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The Quinnipiac Chronicle

The Student News Site of Quinnipiac University

The Quinnipiac Chronicle

The Student News Site of Quinnipiac University

The Quinnipiac Chronicle

I’m here for LeBron’s show “The Shop”


LeBron James, the man widely considered as the best player in the National Basketball Association (NBA), debuted his HBO show, “The Shop” this past week.

“The Shop” is a part of James and his longtime business partner Maverick Carter’s digital media company, Uninterrupted.

The show features many athletes and entertainment personalities and is intended to give, “viewers a one-of-a-kind barbershop experience, which for many provides a sanctuary for free-flowing and spirited discussions,” according to HBO.

The first episode featured New York Giants wide receiver Odell Beckham Jr., two-time WNBA MVP Candace Parker, rap legend Snoop Dogg, Golden State Warriors forward Draymond Green, New Orleans Saints running back Alvin Kamara, Philadelphia Eagles defensive end Michael Bennett and former Daily Show host and Emmy award winner Jon Stewart.

[media-credit name=”PHOTO BY @EDROST88/FLICKR CREATIVE COMMONS” align=”alignright” width=”260″][/media-credit]Instead of being applauded for opening up real conversation between people with tremendous influence, LeBron’s show was met with some backlash, specifically from Fox Sports “Speak for Yourself” host Jason Whitlock.

Whitlock said that James made a “complete and utter fool of himself” calling the show “athlete privilege” and stating that “The Shop” is a “profane, primitive and privileged look” for LeBron.

“LeBron’s shop is what Donald Trump must imagine a black barbershop is like,” Whitlock said. “Everyone is cursing and dropping the n-word and the token white liberal (Stewart) soaking it all in, feeling like the coolest person in the room because black people are comfortable being ignorant in front of him.”

Whitlock goes on to describe his experiences growing up in African American neighborhoods and the differences between the barbershops that he went to compared to the fictional one James has created with his show, calling “The Shop” fake news.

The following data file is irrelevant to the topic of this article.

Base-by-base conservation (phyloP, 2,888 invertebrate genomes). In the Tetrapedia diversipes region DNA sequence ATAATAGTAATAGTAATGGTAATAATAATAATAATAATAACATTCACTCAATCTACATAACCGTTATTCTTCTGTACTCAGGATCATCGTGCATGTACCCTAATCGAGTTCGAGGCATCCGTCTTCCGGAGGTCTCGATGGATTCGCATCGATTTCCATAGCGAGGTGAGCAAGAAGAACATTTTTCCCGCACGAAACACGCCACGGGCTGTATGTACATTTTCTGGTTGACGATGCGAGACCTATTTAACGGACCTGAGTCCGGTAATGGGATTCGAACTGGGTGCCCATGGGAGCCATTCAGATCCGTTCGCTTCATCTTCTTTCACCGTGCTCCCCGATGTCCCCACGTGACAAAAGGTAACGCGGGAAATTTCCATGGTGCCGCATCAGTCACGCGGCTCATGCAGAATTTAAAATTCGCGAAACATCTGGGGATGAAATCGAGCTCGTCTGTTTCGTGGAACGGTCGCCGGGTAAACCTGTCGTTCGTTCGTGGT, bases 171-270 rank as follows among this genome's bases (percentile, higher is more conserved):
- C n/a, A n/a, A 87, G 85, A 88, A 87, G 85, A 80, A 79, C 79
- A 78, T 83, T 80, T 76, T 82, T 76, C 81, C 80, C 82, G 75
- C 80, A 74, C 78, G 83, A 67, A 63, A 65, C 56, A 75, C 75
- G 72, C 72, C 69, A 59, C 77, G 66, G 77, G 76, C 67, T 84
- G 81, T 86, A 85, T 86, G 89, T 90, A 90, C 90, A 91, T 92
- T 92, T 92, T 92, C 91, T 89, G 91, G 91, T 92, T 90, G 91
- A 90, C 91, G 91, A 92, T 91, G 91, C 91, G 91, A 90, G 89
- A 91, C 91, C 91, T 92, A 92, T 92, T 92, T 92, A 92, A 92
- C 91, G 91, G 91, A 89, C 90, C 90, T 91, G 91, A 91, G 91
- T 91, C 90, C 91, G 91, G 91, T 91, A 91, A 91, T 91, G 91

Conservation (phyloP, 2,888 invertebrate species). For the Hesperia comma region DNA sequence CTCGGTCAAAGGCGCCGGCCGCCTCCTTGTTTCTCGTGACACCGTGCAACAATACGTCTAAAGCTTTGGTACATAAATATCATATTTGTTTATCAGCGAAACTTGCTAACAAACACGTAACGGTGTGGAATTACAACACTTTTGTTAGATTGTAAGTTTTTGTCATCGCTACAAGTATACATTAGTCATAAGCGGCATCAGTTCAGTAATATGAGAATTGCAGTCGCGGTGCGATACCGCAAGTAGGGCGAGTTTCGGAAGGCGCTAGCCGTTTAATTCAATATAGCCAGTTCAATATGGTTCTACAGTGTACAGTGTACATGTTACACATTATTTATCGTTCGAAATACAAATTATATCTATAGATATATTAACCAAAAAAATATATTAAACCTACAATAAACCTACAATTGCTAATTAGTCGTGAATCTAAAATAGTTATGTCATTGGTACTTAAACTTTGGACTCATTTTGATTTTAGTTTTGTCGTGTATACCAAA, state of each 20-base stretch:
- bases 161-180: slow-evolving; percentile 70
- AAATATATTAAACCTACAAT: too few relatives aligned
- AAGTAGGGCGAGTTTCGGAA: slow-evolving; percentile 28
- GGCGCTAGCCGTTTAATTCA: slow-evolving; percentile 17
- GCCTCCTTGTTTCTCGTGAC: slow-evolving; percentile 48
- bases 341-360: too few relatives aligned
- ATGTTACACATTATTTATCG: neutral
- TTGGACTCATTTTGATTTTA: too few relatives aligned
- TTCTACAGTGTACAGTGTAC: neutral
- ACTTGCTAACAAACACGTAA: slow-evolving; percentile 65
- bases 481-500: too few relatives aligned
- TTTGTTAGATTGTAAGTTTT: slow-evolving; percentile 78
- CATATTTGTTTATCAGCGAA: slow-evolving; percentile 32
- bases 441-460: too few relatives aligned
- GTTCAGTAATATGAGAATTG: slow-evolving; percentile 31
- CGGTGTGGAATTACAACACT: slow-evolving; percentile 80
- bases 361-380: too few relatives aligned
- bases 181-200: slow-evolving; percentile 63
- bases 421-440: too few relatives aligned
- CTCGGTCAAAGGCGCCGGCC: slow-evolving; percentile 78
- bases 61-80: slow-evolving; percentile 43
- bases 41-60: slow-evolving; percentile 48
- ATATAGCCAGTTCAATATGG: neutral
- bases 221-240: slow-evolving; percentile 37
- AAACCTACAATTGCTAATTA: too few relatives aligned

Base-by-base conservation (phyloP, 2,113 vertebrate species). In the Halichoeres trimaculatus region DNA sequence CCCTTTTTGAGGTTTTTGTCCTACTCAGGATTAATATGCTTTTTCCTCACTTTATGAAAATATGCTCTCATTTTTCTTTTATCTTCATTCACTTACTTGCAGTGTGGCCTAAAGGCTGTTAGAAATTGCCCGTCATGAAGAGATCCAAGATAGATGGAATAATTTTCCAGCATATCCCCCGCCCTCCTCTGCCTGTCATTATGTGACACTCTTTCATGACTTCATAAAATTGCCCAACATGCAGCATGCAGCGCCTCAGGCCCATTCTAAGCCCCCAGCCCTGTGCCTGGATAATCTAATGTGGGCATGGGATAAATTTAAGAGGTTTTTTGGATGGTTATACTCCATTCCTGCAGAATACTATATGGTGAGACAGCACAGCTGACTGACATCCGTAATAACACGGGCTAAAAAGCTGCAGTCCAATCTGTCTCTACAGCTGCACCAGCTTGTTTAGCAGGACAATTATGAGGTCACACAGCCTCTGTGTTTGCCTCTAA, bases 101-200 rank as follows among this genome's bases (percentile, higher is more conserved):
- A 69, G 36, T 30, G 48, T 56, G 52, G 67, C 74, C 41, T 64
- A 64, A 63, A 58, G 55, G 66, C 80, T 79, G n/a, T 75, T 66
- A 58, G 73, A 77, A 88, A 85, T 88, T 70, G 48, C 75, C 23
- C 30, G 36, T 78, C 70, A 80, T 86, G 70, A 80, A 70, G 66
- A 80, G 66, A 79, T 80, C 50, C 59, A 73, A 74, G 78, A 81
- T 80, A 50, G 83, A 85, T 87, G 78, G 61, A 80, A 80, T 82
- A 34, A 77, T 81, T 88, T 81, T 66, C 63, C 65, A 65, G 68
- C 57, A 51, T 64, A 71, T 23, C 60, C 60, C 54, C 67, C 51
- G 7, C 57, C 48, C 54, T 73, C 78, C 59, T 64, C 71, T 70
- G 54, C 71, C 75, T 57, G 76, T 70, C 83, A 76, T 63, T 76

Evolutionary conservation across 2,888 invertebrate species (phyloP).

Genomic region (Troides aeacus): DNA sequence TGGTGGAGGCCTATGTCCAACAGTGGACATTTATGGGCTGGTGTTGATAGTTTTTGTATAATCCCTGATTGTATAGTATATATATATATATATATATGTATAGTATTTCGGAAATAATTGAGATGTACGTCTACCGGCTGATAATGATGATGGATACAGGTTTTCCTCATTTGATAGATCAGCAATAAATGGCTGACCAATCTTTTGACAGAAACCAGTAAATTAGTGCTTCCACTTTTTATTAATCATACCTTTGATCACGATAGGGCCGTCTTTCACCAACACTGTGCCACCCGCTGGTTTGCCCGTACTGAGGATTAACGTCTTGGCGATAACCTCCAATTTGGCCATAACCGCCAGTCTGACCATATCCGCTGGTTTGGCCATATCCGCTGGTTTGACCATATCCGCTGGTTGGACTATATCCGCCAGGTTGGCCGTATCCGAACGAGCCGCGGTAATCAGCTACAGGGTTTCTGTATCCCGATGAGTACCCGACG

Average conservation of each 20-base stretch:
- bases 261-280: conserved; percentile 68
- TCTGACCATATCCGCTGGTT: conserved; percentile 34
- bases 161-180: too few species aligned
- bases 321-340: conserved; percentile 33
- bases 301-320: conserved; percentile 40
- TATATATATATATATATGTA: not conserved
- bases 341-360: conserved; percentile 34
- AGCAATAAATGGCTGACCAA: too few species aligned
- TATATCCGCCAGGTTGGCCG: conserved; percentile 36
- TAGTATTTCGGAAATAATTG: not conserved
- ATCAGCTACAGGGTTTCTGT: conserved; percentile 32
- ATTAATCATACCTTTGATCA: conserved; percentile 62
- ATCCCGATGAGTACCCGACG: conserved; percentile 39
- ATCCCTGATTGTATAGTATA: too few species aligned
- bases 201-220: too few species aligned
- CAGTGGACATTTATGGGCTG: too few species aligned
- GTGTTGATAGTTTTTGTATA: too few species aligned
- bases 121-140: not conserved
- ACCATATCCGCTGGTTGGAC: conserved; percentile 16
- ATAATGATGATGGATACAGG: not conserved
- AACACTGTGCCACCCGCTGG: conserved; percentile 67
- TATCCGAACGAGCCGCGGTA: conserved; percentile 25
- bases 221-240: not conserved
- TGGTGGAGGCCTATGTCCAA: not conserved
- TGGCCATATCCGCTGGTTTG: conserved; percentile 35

Whitlock scoffs at the fact that “The Shop” features everyone drinking red wine and specifically attacks the fact that Stewart was “dominating and driving” much of the conversation, calling him “the star of the show,” not LeBron.

LeBron’s “barbershop” may not be perfectly realistic, but it does offer a space to see people with tremendous influence in our society talking about worldly and societal issues.

But Whitlock was adamant that the “The Shop” is a negative look for James.

“I had very high aspirations for LeBron James,” Whitlock said. “He has been completely turned out by fame and pop culture. He’s 34 years old and allegedly wants to be a social activist, an educator and a role model. This is how you portray yourself?”

Whitlock said James “instantly became black Trump” and that he is lost and hypocritical.

What I believe Whitlock failed to understand is that while “The Shop” may not be 100 percent realistic, it is allowing for the conversation to be heard on issues such as the racial vandalism of James’ Brentwood home in 2017.

This was LeBron’s direct response to Laura Ingraham telling him to “shut up and dribble.”

Sure, with a bunch of celebrities in the room you aren’t going to have the same look as the neighborhoods that Whitlock grew up in, but you are giving athletes a voice.

A voice that quite frankly, the current administration of the United States doesn’t want them to have.

To call LeBron “black Trump” because he is using his status to speak out on things he believes in is a total reach.

While Trump is attacking professional athletes for saying they don’t want to go to the White House after winning a championship or because NFL players are kneeling during the national anthem, LeBron James built the “I PROMISE School” to help underprivileged kids in Akron.

I cannot speak from personal experience about being in an all African American barbershop like Whitlock.

But I can speak to the fact that LeBron James is an incredible role model.

His foundation, The LeBron James Family Foundation, pledged to send 1,100 students to college on full rides in 2016, which could cost about $41 million, according to Business Insider.

Whether you like it or not, “The Shop” gives athletes a voice. The show allows for storytelling and candid conversation between people at the peak of their profession, yet still face racial scrutiny.

Whitlock offers valid points, but I believe he goes overboard by saying James isn’t doing his job as a role model because the show features a lot of cursing and isn’t completely accurate to his experience.

We want our athletes to be candid and those featured in the first episode were candid talking about their experiences in life.

Honestly, who really cares if a few curse words are dropped in between?

LeBron created something to give athletes a seat at the table when it comes to social issues, something that I am all for.

And while we may debate if he is the greatest basketball player of all-time, we cannot debate LeBron’s influence.

As long as he keeps using that influence to help kids and bring attention to the social issues plaguing our country, then I’m here for it.

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